Filming the fabric of society
Muslim society can be intensely private, insular and suspicious of outsiders. But Material gets past that insularity, focusing on the challenges facing a family from Fordsburg in Johannesburg.
Director Craig Freimond found it difficult at first to penetrate the close-knit community in which the film is set. ‘One of the reasons that the film took so long to bring to the screen is because I was waiting for the script to come to me,” says Freimond, the renowned director of the cult films Gums ‘n Noses and Jozi.
Muslim stand-up comedian Riaad Moosa stars as Cassim Kaif, who is expected by his domineering and traditionalist father (Vincent Ebrahim) to take over the family’s fabric shop.
But Cassim just wants to make the world laugh in pubs and clubs as a stand-up comedian. Of course, that does not go down well with dad. And so ensues a clash of wills with far-reaching consequences.
Add to that two brothers who have not spoken in 30 years, a sweet love story and great performances, including those by supporting actors such as Denise Newman and comics Nik Rabinowitz and Joey Rasdien.
The result is a family comedy-drama that ticks all the boxes and avoids the slapstick easy-gag formula, opting instead for character-based comedy. This is not something South African film has often managed to do with such flair and grace.
Internet entrepreneur-turned-film producer Ronnie Apteker brought the idea of the film to Freimond in 2003 after meeting Moosa.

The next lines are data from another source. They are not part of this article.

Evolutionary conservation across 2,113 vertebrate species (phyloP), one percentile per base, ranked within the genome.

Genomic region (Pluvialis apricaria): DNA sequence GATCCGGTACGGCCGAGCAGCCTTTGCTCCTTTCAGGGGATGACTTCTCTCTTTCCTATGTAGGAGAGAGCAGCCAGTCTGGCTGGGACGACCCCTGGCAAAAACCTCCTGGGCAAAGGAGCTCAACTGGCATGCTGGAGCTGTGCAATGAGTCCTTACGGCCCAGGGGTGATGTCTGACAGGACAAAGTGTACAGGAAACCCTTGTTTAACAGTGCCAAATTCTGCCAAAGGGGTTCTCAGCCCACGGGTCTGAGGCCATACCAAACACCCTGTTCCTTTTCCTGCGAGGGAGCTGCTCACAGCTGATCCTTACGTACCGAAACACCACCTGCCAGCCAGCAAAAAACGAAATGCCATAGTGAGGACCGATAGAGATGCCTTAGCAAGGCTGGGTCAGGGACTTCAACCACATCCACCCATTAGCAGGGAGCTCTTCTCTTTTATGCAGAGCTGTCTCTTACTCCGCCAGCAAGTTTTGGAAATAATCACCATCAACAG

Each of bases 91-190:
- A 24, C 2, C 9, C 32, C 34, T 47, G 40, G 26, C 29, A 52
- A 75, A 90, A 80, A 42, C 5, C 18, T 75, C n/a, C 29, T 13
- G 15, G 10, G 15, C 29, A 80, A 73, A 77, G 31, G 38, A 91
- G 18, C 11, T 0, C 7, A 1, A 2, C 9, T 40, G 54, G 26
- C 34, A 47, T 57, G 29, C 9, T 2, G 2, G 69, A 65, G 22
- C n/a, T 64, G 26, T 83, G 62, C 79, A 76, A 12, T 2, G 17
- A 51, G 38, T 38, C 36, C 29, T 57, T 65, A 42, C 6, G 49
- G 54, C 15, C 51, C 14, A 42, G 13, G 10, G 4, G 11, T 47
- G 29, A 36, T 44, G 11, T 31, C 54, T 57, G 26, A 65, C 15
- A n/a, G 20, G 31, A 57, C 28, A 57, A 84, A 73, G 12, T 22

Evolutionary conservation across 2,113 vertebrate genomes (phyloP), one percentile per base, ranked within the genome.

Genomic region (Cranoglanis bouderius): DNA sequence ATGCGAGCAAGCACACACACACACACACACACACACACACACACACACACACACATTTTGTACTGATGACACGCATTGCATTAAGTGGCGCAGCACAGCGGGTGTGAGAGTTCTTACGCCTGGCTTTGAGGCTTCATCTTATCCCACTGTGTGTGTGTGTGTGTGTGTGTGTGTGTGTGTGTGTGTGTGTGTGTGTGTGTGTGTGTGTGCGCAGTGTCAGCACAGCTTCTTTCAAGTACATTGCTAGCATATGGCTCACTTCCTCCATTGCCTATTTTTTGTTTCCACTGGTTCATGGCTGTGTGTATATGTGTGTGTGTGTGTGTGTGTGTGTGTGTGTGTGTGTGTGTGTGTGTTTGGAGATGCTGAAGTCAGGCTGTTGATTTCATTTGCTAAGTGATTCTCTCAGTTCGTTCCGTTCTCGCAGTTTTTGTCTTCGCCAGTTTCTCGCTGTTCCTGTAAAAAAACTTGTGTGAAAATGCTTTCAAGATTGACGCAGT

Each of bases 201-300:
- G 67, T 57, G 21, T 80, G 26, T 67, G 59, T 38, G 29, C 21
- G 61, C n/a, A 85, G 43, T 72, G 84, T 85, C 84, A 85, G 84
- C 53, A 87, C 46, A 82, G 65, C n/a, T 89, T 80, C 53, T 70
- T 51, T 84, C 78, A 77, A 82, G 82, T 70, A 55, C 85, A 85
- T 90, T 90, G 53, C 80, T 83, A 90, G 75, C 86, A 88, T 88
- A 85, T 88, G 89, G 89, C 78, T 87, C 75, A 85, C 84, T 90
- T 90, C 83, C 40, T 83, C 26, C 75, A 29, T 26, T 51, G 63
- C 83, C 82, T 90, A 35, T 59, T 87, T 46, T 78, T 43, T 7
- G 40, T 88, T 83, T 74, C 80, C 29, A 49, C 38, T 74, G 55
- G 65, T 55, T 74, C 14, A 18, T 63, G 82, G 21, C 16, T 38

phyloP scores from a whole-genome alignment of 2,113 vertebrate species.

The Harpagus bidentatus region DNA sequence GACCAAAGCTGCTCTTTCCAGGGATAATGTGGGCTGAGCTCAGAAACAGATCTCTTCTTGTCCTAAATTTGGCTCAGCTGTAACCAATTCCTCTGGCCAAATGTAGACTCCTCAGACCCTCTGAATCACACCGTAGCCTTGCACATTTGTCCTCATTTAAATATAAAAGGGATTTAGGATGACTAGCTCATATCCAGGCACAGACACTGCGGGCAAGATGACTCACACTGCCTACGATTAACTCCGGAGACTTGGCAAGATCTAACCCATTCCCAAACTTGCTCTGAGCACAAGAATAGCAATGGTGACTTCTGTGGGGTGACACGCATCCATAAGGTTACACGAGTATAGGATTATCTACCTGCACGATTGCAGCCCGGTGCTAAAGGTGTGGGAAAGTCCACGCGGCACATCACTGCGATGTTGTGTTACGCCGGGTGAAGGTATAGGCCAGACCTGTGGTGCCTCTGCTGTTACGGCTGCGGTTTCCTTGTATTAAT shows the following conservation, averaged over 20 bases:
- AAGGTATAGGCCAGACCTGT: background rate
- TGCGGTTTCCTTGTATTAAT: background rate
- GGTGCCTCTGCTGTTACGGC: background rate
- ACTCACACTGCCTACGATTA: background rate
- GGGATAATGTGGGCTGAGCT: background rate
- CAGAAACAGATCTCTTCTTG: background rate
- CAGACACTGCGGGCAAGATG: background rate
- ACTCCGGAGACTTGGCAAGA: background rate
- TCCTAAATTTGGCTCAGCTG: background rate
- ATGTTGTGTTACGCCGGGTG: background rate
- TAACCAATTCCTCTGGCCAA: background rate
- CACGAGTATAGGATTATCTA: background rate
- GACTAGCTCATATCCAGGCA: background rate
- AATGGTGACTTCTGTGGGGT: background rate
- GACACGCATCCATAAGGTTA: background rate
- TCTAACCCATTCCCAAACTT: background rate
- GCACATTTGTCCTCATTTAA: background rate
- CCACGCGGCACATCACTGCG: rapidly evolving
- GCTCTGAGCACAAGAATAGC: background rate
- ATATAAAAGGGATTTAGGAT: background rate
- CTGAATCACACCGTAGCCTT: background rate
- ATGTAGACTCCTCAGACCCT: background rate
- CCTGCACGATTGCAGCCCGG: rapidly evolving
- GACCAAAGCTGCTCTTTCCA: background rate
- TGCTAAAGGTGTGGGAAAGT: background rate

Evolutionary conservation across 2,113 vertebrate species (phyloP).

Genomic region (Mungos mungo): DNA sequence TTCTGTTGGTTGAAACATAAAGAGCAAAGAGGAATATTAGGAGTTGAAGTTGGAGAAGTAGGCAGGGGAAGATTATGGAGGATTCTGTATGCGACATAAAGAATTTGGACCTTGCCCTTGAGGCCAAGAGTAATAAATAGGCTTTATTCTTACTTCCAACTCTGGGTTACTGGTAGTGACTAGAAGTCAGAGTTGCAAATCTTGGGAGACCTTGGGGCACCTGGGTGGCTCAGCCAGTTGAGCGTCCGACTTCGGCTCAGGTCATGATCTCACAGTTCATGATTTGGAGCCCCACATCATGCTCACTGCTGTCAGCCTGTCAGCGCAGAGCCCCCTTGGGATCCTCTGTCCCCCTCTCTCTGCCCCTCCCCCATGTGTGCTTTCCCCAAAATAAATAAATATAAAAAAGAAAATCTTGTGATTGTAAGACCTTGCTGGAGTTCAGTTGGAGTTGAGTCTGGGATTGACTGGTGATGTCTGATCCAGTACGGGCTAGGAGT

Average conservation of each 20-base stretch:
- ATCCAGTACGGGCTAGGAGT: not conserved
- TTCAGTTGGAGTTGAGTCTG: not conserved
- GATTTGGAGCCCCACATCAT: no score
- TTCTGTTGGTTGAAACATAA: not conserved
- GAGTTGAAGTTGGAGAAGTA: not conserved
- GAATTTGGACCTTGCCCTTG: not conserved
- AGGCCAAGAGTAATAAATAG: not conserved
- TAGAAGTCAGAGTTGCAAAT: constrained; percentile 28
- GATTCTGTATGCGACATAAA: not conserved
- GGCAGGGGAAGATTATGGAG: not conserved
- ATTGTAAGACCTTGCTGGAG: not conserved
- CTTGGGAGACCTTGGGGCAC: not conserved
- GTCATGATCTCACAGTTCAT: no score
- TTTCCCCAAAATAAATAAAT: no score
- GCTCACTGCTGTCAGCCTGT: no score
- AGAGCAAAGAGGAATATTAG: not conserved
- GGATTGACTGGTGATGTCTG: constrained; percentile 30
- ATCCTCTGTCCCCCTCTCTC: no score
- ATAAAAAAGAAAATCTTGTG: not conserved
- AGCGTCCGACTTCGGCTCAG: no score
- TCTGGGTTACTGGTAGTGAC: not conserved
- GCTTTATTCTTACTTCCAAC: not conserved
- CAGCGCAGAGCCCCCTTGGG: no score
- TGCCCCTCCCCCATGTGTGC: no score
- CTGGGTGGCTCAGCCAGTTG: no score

‘He felt that Riaad had something special and that he was straddling two different worlds, which was a complex situation,” Freimond says. ‘It was born out of the idea of this Muslim comedian, a devout guy, whose family and community are not always supportive of him.”
Although the film is not autobiographical, Moosa could relate to the difficulties of being a Muslim comedian. As a qualified doctor he has experienced the conflict between personal ambitions and what his community expects from him.
‘It’s a positive story, an innovative, layered and textured work. When people laugh and cry, barriers are lifted,” says Moosa, whose performance is flawless, although he found ‘film so much more technical and in your face than stand-up [comedy]”.
A key figure in the success of the film is Durban-born actor Ebrahim, famed for his role in The Kumars at No 42. He has lived and worked in Britain for about 30 years.
Freimond credits him with bringing the necessary gravitas to the film, describing him as an ‘extraordinary man with very little ego and intense professionalism”.
Ebrahim’s involvement is certainly a coup for the film; his complex performance is a tour de force.
Not being Muslim or Indian, Freimond felt he had to make a special effort to ensure authenticity.
‘We were very aware that if we didn’t get it right, we could be embarrassed — dead in the water,” he says.
Fordsburg, another character in the film, is lavishly filmed with a reverent camera, casting it in an almost mystical light.
‘I’ve tried in all my films to represent different aspects of Johannesburg, a city struggling for its own recognition,” says the director.
‘I’ve always been drawn to and had a relationship with Fordsburg. I ate a lot in its restaurants, admired its architecture and loved walking through the Friday-night markets.
There’s so much going on there. It has this mythical rapture.”
Even though Moosa is from Cape Town, he introduced Freimond to Johannesburg insiders who eventually helped the director to gain access to the kinds of characters that informed the story. The tale of the two feuding brothers was taken from a real story told to Freimond.